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Uncaged - Red Rock West (1993) & Deadfall (1993)

This year, I am going to try to get through the whole oeuvre of Nicolas Cage because my fascination with this man and his contradictions is endless. God help me.


Red Rock West (1993)

Out of all the Nic Cage movies I hadn’t seen, I was probably looking forward to this one the most. This was mainly because John Dahl had directed one of my favorite postmodern noirs, The Last Seduction, with a crackling, sexy performance by Linda Fiorentino who plays femme fatale with a double dose of I don’t give a fuck. If anyone could give a male equivalent of what Fiorentino did...I would have said Dennis Hopper first to be honest. But Cage would have been a close second.

However, when I finally watched this movie, no such performance was to be found. Not that this is to the movie’s detriment. This is the first time that I was just buying Cage as his character rather than constantly being aware that he is a strange, strange man. Cage can obviously play insane and over-the-top quite well, but it is when he is quieter and vulnerable that I think he really shines. Dennis Hopper does most of the heavy lifting as the colorful, very Texan assassin hired to kill Lara Flynn Boyle, who really wasn’t that thrilling of a femme fatale. I could believe that she would betray any one of these men on the merest whim, but I couldn’t see the appeal of her just from her performance. Basically, Cage’s character is a nice guy trying to stay out of trouble, and he tries to do the right thing when he’s not desperate, or if it doesn’t put him in mortal danger.

John Dahl captures the beautiful Western landscape, especially at night, which makes this movie at least visually distinctive, even if the story is classic noir, and frankly, quite predictable. Still it chugs along quite well, and there are some terrific scenes of real tension, especially towards the end when things ramp up in typical noir fashion. I thought this movie in the Nic Cage marathon, out of all the ones I hadn’t seen before, would have the best chance of getting into my personal Canon, but it didn’t quite hit the mark. It’s still very much worth a watch, and a great example of noir done well.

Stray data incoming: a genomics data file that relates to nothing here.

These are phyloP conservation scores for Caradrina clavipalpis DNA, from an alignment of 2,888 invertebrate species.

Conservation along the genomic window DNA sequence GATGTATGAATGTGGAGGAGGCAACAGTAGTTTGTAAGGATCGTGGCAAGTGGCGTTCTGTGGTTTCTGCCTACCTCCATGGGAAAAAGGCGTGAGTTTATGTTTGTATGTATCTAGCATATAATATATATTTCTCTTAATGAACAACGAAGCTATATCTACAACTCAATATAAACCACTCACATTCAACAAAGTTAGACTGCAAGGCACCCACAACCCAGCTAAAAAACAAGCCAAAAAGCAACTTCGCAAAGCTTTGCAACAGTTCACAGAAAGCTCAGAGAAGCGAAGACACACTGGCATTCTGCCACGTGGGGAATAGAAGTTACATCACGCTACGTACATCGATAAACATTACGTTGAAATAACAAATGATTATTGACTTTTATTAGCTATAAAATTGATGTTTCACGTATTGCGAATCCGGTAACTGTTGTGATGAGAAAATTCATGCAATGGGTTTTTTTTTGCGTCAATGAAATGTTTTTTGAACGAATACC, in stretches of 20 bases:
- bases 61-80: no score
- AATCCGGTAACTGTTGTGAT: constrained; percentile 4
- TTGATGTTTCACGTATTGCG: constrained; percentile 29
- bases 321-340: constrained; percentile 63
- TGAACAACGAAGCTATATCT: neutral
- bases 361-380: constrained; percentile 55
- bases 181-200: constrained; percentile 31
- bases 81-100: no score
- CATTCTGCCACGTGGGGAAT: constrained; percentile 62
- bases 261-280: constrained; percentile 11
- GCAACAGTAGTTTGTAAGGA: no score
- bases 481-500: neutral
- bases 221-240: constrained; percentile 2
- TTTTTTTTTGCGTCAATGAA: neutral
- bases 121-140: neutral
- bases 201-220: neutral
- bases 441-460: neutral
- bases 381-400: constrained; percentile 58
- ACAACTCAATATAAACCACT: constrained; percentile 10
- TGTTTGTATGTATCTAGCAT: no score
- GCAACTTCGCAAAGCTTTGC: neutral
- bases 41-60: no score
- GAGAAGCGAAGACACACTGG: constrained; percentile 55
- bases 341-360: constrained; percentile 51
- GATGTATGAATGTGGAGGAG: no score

Deadfall (1993)

I can see hints of a good film in Deadfall. It is a pretty standard noir in which Michael Biehn plays a con artist who has accidentally killed his father in a con and goes to hide out with his uncle (James Coburn). (James Coburn plays both his father and uncle quite confusingly.) Even though he doesn’t intend to continue his criminal lifestyle, he gets suckered into doing so. The story plods along at an uninspired pace, thanks to Oscar winner Nick Vallelonga of Green Book fame. Just from the last name of director Christopher Coppola and the presence of Cage and Talia Shire, this movie reeks of nepotism and indulgence. I would have enjoyed Cage’s ridiculous performance as a small-time, volatile mobster if I hadn’t seen this shtick in both Peggy Sue Got Married and Vampire’s Kiss if the rest of the movie had been just a tiny bit inspired to keep up with him. Instead, it’s predictable and uninspired. The movie’s main redeeming grace is the beautiful cinematography of Maryse Alberti, who also shot Velvet Goldmine. She uses the night time to bring tension to a scene rather than to hide cheap locations and bad performances. Also, the last scene on the carousel is so beautifully lit and composed that I almost wanted to like this film just because of that moment, but it wasn’t quite enough.

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